And then on the other side, I’ll talk more about the actual content creators here that maybe aren’t part of the brand. In addition to being able to distribute content to these advocates, there’s also, of course, a play here, especially as we’re thinking about influencers and anyone with a social following themselves, for them to create content for you. Maybe that content will also be posted on their channels, but it’s also an opportunity for you to post it on your own. If we think about some of our brands that we work with, they actually use Greenfly to send out almost a mini, very user-friendly brief. And instead of just sending an email and having a formal partnership in place, which can cause a disconnect from the actual content being created, there’s this new ability to deliver the brief in context as they’re creating whatever asset or video for them. This comes to life in a retail brand I have in mind where they send out a brief that is, laying in your specific mattress type bed, tell us a little bit about your sleep routine, why it’s important to you, et cetera, et cetera. By laying out those parameters and maybe even providing examples through Greenfly, usually, the results that come in are much more on point and that back and forth of having to ask them to create that 10, 15 more times suddenly disappears.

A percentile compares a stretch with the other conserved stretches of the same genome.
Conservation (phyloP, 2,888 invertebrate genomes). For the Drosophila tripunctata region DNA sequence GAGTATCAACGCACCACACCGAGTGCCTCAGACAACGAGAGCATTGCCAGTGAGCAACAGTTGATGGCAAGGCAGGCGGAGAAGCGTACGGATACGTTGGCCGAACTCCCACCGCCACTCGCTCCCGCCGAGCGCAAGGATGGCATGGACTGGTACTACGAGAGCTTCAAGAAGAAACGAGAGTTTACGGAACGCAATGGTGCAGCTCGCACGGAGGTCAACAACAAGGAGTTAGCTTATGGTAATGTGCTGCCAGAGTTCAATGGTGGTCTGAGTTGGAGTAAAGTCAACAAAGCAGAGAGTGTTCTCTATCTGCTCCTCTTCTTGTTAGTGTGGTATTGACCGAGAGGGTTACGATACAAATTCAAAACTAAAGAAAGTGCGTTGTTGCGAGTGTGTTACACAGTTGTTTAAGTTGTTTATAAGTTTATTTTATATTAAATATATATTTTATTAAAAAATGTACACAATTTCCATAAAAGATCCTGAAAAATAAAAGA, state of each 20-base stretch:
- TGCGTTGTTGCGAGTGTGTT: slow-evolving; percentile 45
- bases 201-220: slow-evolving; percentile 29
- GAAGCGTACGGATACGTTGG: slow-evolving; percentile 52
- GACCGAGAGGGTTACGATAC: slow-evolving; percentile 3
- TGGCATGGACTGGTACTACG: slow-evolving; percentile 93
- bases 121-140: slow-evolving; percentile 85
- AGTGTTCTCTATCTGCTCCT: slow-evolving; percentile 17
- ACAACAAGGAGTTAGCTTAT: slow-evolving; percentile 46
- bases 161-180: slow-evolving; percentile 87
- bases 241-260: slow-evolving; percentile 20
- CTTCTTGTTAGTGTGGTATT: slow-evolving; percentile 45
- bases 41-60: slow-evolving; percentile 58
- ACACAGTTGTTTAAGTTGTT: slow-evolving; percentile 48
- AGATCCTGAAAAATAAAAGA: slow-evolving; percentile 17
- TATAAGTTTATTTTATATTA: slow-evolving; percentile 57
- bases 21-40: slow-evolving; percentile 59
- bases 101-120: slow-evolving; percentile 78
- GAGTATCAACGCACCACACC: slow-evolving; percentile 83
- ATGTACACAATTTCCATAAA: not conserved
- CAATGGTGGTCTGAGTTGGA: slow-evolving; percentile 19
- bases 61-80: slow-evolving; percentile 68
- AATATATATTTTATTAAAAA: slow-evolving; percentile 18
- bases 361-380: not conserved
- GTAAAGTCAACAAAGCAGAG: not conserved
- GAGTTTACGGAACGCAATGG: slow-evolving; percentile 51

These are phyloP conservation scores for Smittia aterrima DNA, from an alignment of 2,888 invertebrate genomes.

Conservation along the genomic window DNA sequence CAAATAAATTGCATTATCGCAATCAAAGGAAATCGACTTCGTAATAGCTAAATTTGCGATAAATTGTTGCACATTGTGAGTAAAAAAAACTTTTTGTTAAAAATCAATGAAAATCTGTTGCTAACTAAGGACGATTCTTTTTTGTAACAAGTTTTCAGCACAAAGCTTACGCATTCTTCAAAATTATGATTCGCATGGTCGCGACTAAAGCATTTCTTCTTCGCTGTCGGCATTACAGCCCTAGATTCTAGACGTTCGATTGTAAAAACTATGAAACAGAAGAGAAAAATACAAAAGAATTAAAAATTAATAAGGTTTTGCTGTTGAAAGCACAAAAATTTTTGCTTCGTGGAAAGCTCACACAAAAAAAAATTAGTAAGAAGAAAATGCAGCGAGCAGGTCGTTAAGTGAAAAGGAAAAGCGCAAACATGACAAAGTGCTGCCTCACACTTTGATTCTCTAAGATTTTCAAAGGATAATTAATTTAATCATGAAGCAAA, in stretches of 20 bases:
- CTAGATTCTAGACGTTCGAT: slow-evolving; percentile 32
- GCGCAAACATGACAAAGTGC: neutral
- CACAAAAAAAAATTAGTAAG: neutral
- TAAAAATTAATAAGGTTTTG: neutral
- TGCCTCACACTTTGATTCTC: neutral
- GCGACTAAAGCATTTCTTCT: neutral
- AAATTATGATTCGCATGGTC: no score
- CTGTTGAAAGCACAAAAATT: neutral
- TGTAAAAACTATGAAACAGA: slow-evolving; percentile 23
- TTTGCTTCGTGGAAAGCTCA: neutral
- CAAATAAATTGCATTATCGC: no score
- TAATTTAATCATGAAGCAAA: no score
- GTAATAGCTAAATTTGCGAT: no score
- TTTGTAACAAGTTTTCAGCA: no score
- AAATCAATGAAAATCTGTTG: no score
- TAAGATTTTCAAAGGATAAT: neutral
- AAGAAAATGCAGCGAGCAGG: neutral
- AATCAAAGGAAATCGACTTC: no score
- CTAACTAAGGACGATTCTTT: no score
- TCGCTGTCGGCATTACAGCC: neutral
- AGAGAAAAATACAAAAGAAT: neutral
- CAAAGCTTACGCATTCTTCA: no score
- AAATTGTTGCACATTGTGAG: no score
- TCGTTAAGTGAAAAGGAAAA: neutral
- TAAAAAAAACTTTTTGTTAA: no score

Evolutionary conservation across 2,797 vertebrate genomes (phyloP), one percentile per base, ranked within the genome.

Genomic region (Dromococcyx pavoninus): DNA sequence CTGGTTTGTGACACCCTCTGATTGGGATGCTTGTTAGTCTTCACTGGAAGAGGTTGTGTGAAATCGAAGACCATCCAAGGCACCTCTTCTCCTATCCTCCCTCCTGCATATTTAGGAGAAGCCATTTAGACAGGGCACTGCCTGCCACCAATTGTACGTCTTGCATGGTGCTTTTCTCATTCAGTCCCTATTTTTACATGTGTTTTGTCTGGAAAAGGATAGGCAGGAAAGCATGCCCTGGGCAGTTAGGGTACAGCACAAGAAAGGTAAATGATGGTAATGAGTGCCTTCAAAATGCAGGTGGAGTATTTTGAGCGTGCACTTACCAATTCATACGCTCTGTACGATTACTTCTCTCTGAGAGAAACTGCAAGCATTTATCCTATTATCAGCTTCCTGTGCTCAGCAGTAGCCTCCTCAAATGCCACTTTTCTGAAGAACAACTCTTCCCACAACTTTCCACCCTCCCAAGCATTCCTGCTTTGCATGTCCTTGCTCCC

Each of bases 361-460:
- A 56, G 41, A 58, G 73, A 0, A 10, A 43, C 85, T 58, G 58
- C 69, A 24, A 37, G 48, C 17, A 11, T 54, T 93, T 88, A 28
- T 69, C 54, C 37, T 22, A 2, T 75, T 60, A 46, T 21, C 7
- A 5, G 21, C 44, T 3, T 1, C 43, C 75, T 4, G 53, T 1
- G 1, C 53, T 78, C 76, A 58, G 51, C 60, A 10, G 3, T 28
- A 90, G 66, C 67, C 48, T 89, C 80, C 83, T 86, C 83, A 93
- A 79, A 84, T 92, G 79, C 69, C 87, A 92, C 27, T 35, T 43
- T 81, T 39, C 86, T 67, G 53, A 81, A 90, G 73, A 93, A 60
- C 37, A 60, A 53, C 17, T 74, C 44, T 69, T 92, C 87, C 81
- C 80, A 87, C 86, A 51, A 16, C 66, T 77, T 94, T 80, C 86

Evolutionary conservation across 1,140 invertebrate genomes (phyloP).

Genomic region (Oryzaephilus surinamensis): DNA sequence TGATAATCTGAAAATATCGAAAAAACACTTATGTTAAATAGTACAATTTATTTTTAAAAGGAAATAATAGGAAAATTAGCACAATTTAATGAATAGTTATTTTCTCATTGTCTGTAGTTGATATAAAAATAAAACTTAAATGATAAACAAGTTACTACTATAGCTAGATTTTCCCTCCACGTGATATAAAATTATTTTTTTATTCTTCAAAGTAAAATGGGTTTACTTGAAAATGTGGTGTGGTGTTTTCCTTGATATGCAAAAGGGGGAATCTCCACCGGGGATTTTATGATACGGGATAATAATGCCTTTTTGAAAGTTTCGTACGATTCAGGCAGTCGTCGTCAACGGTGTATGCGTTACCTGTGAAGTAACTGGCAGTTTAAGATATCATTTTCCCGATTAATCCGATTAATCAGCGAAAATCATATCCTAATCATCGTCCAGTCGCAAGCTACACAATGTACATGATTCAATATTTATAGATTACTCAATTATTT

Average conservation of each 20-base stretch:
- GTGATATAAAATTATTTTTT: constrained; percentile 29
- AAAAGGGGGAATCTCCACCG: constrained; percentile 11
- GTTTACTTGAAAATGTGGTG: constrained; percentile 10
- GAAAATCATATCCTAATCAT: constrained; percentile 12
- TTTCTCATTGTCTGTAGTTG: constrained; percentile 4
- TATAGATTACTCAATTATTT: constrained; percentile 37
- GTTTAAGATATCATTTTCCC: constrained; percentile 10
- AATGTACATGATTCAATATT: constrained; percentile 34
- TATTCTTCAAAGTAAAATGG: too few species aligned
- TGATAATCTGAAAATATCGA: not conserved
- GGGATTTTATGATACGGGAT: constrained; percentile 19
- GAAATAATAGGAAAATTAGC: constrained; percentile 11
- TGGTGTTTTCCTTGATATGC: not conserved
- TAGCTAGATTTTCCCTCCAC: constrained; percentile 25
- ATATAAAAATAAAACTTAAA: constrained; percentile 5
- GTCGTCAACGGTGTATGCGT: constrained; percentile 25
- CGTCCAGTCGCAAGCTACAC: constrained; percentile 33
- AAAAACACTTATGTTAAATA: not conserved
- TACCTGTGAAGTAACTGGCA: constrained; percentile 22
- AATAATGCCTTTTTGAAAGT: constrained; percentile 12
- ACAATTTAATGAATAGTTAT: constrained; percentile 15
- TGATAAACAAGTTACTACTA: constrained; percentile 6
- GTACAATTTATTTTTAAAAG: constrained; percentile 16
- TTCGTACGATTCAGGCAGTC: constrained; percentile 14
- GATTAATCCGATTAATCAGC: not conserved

How do you scale this type of program for B2B companies?